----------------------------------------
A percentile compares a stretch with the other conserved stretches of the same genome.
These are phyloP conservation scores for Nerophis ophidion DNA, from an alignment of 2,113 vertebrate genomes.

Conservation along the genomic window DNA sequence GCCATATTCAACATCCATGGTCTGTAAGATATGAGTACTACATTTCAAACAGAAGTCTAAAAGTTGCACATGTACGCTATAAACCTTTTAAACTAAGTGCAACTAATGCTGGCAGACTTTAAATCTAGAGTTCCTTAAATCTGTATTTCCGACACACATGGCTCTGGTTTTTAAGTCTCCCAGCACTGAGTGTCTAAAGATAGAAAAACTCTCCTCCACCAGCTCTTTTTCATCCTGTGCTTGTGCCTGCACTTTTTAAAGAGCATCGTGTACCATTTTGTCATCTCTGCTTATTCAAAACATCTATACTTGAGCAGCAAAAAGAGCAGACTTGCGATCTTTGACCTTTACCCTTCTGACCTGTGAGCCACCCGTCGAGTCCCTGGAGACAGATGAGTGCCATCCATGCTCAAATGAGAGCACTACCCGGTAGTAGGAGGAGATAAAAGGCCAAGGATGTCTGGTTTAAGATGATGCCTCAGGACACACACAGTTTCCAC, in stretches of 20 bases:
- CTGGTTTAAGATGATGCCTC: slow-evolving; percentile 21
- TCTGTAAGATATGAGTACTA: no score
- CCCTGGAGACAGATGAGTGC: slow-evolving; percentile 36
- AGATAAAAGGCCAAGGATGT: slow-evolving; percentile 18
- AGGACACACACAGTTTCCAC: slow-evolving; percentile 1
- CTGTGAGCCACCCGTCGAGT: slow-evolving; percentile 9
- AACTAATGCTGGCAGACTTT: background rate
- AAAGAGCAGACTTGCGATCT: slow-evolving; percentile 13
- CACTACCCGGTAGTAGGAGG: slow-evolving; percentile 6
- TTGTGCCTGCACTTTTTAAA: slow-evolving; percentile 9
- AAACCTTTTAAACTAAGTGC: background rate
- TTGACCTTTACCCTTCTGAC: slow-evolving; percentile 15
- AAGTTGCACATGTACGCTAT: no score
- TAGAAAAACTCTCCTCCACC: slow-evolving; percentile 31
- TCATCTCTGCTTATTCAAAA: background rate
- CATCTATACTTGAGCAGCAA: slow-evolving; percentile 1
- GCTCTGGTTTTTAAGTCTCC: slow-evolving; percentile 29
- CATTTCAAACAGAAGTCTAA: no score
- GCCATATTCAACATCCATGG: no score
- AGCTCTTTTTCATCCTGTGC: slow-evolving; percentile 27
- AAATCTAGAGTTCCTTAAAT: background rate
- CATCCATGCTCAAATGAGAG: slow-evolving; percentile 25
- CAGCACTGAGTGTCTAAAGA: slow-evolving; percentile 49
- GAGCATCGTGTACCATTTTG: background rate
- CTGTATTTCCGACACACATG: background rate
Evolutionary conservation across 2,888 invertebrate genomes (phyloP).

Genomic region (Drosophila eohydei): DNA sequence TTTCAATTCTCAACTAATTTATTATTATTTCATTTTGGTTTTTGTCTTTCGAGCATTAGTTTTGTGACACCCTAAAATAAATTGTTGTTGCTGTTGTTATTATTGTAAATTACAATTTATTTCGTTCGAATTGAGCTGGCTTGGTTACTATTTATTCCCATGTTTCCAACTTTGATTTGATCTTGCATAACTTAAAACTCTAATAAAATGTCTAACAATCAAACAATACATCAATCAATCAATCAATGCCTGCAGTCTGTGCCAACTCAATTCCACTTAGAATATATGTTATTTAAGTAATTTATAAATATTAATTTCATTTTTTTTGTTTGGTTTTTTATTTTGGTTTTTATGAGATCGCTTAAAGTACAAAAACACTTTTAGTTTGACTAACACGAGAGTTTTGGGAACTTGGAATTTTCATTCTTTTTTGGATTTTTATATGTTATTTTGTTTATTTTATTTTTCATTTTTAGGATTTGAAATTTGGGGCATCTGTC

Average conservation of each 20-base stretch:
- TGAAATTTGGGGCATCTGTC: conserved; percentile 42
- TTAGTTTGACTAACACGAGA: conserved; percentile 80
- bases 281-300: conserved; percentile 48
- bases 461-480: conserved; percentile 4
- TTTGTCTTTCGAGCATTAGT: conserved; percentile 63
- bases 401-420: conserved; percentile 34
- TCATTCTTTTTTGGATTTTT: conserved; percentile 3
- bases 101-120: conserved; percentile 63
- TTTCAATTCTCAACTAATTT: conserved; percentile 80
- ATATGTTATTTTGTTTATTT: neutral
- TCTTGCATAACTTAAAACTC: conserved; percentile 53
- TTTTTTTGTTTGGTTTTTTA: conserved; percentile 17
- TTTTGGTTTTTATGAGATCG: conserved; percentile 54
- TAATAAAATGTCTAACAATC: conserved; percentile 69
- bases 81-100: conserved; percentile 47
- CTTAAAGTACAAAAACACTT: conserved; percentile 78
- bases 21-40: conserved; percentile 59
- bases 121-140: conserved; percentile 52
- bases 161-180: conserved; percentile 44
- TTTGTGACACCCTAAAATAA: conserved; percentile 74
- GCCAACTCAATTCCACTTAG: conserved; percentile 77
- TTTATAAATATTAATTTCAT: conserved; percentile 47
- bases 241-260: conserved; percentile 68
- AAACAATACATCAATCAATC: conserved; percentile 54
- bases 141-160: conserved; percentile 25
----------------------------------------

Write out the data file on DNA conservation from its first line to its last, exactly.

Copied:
A percentile compares a stretch with the other conserved stretches of the same genome.
These are phyloP conservation scores for Nerophis ophidion DNA, from an alignment of 2,113 vertebrate genomes.

Conservation along the genomic window DNA sequence GCCATATTCAACATCCATGGTCTGTAAGATATGAGTACTACATTTCAAACAGAAGTCTAAAAGTTGCACATGTACGCTATAAACCTTTTAAACTAAGTGCAACTAATGCTGGCAGACTTTAAATCTAGAGTTCCTTAAATCTGTATTTCCGACACACATGGCTCTGGTTTTTAAGTCTCCCAGCACTGAGTGTCTAAAGATAGAAAAACTCTCCTCCACCAGCTCTTTTTCATCCTGTGCTTGTGCCTGCACTTTTTAAAGAGCATCGTGTACCATTTTGTCATCTCTGCTTATTCAAAACATCTATACTTGAGCAGCAAAAAGAGCAGACTTGCGATCTTTGACCTTTACCCTTCTGACCTGTGAGCCACCCGTCGAGTCCCTGGAGACAGATGAGTGCCATCCATGCTCAAATGAGAGCACTACCCGGTAGTAGGAGGAGATAAAAGGCCAAGGATGTCTGGTTTAAGATGATGCCTCAGGACACACACAGTTTCCAC, in stretches of 20 bases:
- CTGGTTTAAGATGATGCCTC: slow-evolving; percentile 21
- TCTGTAAGATATGAGTACTA: no score
- CCCTGGAGACAGATGAGTGC: slow-evolving; percentile 36
- AGATAAAAGGCCAAGGATGT: slow-evolving; percentile 18
- AGGACACACACAGTTTCCAC: slow-evolving; percentile 1
- CTGTGAGCCACCCGTCGAGT: slow-evolving; percentile 9
- AACTAATGCTGGCAGACTTT: background rate
- AAAGAGCAGACTTGCGATCT: slow-evolving; percentile 13
- CACTACCCGGTAGTAGGAGG: slow-evolving; percentile 6
- TTGTGCCTGCACTTTTTAAA: slow-evolving; percentile 9
- AAACCTTTTAAACTAAGTGC: background rate
- TTGACCTTTACCCTTCTGAC: slow-evolving; percentile 15
- AAGTTGCACATGTACGCTAT: no score
- TAGAAAAACTCTCCTCCACC: slow-evolving; percentile 31
- TCATCTCTGCTTATTCAAAA: background rate
- CATCTATACTTGAGCAGCAA: slow-evolving; percentile 1
- GCTCTGGTTTTTAAGTCTCC: slow-evolving; percentile 29
- CATTTCAAACAGAAGTCTAA: no score
- GCCATATTCAACATCCATGG: no score
- AGCTCTTTTTCATCCTGTGC: slow-evolving; percentile 27
- AAATCTAGAGTTCCTTAAAT: background rate
- CATCCATGCTCAAATGAGAG: slow-evolving; percentile 25
- CAGCACTGAGTGTCTAAAGA: slow-evolving; percentile 49
- GAGCATCGTGTACCATTTTG: background rate
- CTGTATTTCCGACACACATG: background rate
Evolutionary conservation across 2,888 invertebrate genomes (phyloP).

Genomic region (Drosophila eohydei): DNA sequence TTTCAATTCTCAACTAATTTATTATTATTTCATTTTGGTTTTTGTCTTTCGAGCATTAGTTTTGTGACACCCTAAAATAAATTGTTGTTGCTGTTGTTATTATTGTAAATTACAATTTATTTCGTTCGAATTGAGCTGGCTTGGTTACTATTTATTCCCATGTTTCCAACTTTGATTTGATCTTGCATAACTTAAAACTCTAATAAAATGTCTAACAATCAAACAATACATCAATCAATCAATCAATGCCTGCAGTCTGTGCCAACTCAATTCCACTTAGAATATATGTTATTTAAGTAATTTATAAATATTAATTTCATTTTTTTTGTTTGGTTTTTTATTTTGGTTTTTATGAGATCGCTTAAAGTACAAAAACACTTTTAGTTTGACTAACACGAGAGTTTTGGGAACTTGGAATTTTCATTCTTTTTTGGATTTTTATATGTTATTTTGTTTATTTTATTTTTCATTTTTAGGATTTGAAATTTGGGGCATCTGTC

Average conservation of each 20-base stretch:
- TGAAATTTGGGGCATCTGTC: conserved; percentile 42
- TTAGTTTGACTAACACGAGA: conserved; percentile 80
- bases 281-300: conserved; percentile 48
- bases 461-480: conserved; percentile 4
- TTTGTCTTTCGAGCATTAGT: conserved; percentile 63
- bases 401-420: conserved; percentile 34
- TCATTCTTTTTTGGATTTTT: conserved; percentile 3
- bases 101-120: conserved; percentile 63
- TTTCAATTCTCAACTAATTT: conserved; percentile 80
- ATATGTTATTTTGTTTATTT: neutral
- TCTTGCATAACTTAAAACTC: conserved; percentile 53
- TTTTTTTGTTTGGTTTTTTA: conserved; percentile 17
- TTTTGGTTTTTATGAGATCG: conserved; percentile 54
- TAATAAAATGTCTAACAATC: conserved; percentile 69
- bases 81-100: conserved; percentile 47
- CTTAAAGTACAAAAACACTT: conserved; percentile 78
- bases 21-40: conserved; percentile 59
- bases 121-140: conserved; percentile 52
- bases 161-180: conserved; percentile 44
- TTTGTGACACCCTAAAATAA: conserved; percentile 74
- GCCAACTCAATTCCACTTAG: conserved; percentile 77
- TTTATAAATATTAATTTCAT: conserved; percentile 47
- bases 241-260: conserved; percentile 68
- AAACAATACATCAATCAATC: conserved; percentile 54
- bases 141-160: conserved; percentile 25